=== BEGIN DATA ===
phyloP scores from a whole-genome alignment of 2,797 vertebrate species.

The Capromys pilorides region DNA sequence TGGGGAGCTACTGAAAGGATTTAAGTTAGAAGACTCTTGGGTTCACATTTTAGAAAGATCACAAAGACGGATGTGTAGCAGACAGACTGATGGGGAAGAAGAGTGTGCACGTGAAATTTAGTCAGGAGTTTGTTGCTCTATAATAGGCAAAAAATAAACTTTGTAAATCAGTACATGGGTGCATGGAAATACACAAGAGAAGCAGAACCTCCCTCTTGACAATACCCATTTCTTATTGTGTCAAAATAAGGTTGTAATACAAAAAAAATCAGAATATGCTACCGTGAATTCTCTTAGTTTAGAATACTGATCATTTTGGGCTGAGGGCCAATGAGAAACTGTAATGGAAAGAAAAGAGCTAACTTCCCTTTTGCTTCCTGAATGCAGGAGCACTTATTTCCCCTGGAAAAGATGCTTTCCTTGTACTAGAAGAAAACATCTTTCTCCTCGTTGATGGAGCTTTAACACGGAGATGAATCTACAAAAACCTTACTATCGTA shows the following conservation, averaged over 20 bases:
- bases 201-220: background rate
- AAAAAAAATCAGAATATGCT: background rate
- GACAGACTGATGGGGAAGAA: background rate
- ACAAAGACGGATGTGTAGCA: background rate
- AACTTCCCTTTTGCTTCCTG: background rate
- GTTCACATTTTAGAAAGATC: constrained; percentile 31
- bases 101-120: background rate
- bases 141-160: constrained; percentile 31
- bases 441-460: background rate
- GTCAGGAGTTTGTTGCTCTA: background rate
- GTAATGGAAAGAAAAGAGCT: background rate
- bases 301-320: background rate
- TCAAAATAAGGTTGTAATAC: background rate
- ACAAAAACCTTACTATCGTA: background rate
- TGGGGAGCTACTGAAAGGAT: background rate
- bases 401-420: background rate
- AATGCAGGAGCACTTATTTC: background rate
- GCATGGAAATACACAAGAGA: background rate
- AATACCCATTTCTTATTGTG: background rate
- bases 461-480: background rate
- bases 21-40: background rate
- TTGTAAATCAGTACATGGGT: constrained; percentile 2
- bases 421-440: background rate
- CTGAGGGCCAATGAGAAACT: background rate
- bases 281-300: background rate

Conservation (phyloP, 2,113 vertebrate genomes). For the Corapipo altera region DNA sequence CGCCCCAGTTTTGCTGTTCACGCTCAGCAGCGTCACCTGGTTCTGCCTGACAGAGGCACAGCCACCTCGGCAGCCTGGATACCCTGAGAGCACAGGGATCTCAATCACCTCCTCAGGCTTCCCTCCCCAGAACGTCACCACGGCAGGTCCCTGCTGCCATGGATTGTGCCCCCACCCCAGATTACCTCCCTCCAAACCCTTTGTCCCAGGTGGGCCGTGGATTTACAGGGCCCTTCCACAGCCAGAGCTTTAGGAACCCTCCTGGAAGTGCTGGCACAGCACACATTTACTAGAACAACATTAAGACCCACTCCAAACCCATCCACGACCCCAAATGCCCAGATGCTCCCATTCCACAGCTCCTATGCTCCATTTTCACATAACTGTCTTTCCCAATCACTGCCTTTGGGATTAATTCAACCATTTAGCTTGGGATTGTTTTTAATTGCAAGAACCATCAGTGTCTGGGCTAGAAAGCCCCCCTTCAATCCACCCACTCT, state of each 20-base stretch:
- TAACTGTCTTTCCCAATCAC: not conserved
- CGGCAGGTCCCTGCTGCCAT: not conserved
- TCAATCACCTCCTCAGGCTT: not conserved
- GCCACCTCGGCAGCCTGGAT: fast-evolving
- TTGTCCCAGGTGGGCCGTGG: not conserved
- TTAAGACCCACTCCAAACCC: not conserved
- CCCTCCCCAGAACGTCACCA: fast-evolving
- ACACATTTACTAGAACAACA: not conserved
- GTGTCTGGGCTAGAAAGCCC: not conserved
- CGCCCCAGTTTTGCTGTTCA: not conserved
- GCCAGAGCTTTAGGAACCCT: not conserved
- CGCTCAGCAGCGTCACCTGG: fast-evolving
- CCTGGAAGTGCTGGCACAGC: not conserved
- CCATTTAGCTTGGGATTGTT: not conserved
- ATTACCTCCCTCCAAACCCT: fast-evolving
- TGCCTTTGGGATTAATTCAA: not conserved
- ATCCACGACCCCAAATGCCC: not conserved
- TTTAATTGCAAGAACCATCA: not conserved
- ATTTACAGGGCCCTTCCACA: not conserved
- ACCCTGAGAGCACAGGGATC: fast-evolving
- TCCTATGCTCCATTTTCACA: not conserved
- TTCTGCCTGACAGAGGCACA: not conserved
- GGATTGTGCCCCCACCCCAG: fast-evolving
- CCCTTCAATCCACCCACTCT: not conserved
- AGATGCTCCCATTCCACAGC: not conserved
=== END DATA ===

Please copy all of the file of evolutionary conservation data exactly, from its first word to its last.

phyloP scores from a whole-genome alignment of 2,797 vertebrate species.

The Capromys pilorides region DNA sequence TGGGGAGCTACTGAAAGGATTTAAGTTAGAAGACTCTTGGGTTCACATTTTAGAAAGATCACAAAGACGGATGTGTAGCAGACAGACTGATGGGGAAGAAGAGTGTGCACGTGAAATTTAGTCAGGAGTTTGTTGCTCTATAATAGGCAAAAAATAAACTTTGTAAATCAGTACATGGGTGCATGGAAATACACAAGAGAAGCAGAACCTCCCTCTTGACAATACCCATTTCTTATTGTGTCAAAATAAGGTTGTAATACAAAAAAAATCAGAATATGCTACCGTGAATTCTCTTAGTTTAGAATACTGATCATTTTGGGCTGAGGGCCAATGAGAAACTGTAATGGAAAGAAAAGAGCTAACTTCCCTTTTGCTTCCTGAATGCAGGAGCACTTATTTCCCCTGGAAAAGATGCTTTCCTTGTACTAGAAGAAAACATCTTTCTCCTCGTTGATGGAGCTTTAACACGGAGATGAATCTACAAAAACCTTACTATCGTA shows the following conservation, averaged over 20 bases:
- bases 201-220: background rate
- AAAAAAAATCAGAATATGCT: background rate
- GACAGACTGATGGGGAAGAA: background rate
- ACAAAGACGGATGTGTAGCA: background rate
- AACTTCCCTTTTGCTTCCTG: background rate
- GTTCACATTTTAGAAAGATC: constrained; percentile 31
- bases 101-120: background rate
- bases 141-160: constrained; percentile 31
- bases 441-460: background rate
- GTCAGGAGTTTGTTGCTCTA: background rate
- GTAATGGAAAGAAAAGAGCT: background rate
- bases 301-320: background rate
- TCAAAATAAGGTTGTAATAC: background rate
- ACAAAAACCTTACTATCGTA: background rate
- TGGGGAGCTACTGAAAGGAT: background rate
- bases 401-420: background rate
- AATGCAGGAGCACTTATTTC: background rate
- GCATGGAAATACACAAGAGA: background rate
- AATACCCATTTCTTATTGTG: background rate
- bases 461-480: background rate
- bases 21-40: background rate
- TTGTAAATCAGTACATGGGT: constrained; percentile 2
- bases 421-440: background rate
- CTGAGGGCCAATGAGAAACT: background rate
- bases 281-300: background rate

Conservation (phyloP, 2,113 vertebrate genomes). For the Corapipo altera region DNA sequence CGCCCCAGTTTTGCTGTTCACGCTCAGCAGCGTCACCTGGTTCTGCCTGACAGAGGCACAGCCACCTCGGCAGCCTGGATACCCTGAGAGCACAGGGATCTCAATCACCTCCTCAGGCTTCCCTCCCCAGAACGTCACCACGGCAGGTCCCTGCTGCCATGGATTGTGCCCCCACCCCAGATTACCTCCCTCCAAACCCTTTGTCCCAGGTGGGCCGTGGATTTACAGGGCCCTTCCACAGCCAGAGCTTTAGGAACCCTCCTGGAAGTGCTGGCACAGCACACATTTACTAGAACAACATTAAGACCCACTCCAAACCCATCCACGACCCCAAATGCCCAGATGCTCCCATTCCACAGCTCCTATGCTCCATTTTCACATAACTGTCTTTCCCAATCACTGCCTTTGGGATTAATTCAACCATTTAGCTTGGGATTGTTTTTAATTGCAAGAACCATCAGTGTCTGGGCTAGAAAGCCCCCCTTCAATCCACCCACTCT, state of each 20-base stretch:
- TAACTGTCTTTCCCAATCAC: not conserved
- CGGCAGGTCCCTGCTGCCAT: not conserved
- TCAATCACCTCCTCAGGCTT: not conserved
- GCCACCTCGGCAGCCTGGAT: fast-evolving
- TTGTCCCAGGTGGGCCGTGG: not conserved
- TTAAGACCCACTCCAAACCC: not conserved
- CCCTCCCCAGAACGTCACCA: fast-evolving
- ACACATTTACTAGAACAACA: not conserved
- GTGTCTGGGCTAGAAAGCCC: not conserved
- CGCCCCAGTTTTGCTGTTCA: not conserved
- GCCAGAGCTTTAGGAACCCT: not conserved
- CGCTCAGCAGCGTCACCTGG: fast-evolving
- CCTGGAAGTGCTGGCACAGC: not conserved
- CCATTTAGCTTGGGATTGTT: not conserved
- ATTACCTCCCTCCAAACCCT: fast-evolving
- TGCCTTTGGGATTAATTCAA: not conserved
- ATCCACGACCCCAAATGCCC: not conserved
- TTTAATTGCAAGAACCATCA: not conserved
- ATTTACAGGGCCCTTCCACA: not conserved
- ACCCTGAGAGCACAGGGATC: fast-evolving
- TCCTATGCTCCATTTTCACA: not conserved
- TTCTGCCTGACAGAGGCACA: not conserved
- GGATTGTGCCCCCACCCCAG: fast-evolving
- CCCTTCAATCCACCCACTCT: not conserved
- AGATGCTCCCATTCCACAGC: not conserved